I should begin by saying the title is a misnomer. The story is not about the Telephone Box Library. The final scenes include it, and the telephone box itself features prominently in reminiscences by the older population. It actually becomes a talked-about topic only halfway into the narrative. I spent a long time waiting for it to take centre stage, but it never did, and I lost a little bit of time resetting my thought process. If you go in not expecting to see it that way, you will definitely enjoy it more!
Lucy is an overworked teacher who still considers teaching her calling. She has always been the responsible one, the sensible one and that led to her eventual collapse due to exhaustion. I can clearly imagine such a situation for a History teacher who loves her job. She moves to a small cottage in a village close to Bletchley Park and thinks about starting a project to put something together. She meets some interesting characters in her village and bonds with them over a lot of things. It is a heartfelt tale, and I actually feel it had enough content to be split into two books. I would have liked it more if that had been the case. Time flies pretty quickly when Lucy gets busy, her next-door neighbour gives her her diary from when she worked for the Government, and an old story comes to light, even it is only for Lucy to know and not share.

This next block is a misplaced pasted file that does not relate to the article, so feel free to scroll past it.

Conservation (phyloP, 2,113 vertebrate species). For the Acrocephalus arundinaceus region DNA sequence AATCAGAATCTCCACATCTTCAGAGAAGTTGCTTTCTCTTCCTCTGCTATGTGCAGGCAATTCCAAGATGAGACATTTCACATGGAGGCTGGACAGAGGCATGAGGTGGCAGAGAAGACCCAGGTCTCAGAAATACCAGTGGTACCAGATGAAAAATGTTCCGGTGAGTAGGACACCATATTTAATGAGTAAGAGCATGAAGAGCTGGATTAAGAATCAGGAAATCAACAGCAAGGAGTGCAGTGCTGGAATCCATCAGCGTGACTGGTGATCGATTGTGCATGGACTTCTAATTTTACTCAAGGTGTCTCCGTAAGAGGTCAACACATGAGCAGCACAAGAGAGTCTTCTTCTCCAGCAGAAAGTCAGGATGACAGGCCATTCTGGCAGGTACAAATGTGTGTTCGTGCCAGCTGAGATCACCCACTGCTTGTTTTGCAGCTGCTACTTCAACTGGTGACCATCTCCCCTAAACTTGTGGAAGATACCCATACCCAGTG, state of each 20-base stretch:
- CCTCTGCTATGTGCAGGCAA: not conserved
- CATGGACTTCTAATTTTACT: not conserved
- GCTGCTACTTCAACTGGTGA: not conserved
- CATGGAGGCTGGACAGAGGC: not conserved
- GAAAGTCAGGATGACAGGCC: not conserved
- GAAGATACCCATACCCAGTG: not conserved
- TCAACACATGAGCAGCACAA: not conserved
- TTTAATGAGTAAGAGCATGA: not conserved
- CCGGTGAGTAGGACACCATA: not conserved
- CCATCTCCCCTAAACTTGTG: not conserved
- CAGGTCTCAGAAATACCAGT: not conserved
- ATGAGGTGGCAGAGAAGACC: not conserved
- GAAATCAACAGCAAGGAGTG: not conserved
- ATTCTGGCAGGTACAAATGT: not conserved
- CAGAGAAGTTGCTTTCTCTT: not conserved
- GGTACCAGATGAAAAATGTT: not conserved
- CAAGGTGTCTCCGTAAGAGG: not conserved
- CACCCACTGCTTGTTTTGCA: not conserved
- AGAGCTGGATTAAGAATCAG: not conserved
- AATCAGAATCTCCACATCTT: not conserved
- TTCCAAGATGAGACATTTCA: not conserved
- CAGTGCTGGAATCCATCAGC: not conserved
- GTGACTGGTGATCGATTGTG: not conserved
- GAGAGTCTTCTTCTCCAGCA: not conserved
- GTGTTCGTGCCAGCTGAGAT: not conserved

The writing was pretty good, and there are a lot of sub-plots so you can choose different characters to root for. The writing was pretty great, and I would definitely read another of the author’s works.
I received an ARC thanks to NetGalley and the publishers, but this review was entirely based on my own reading experience.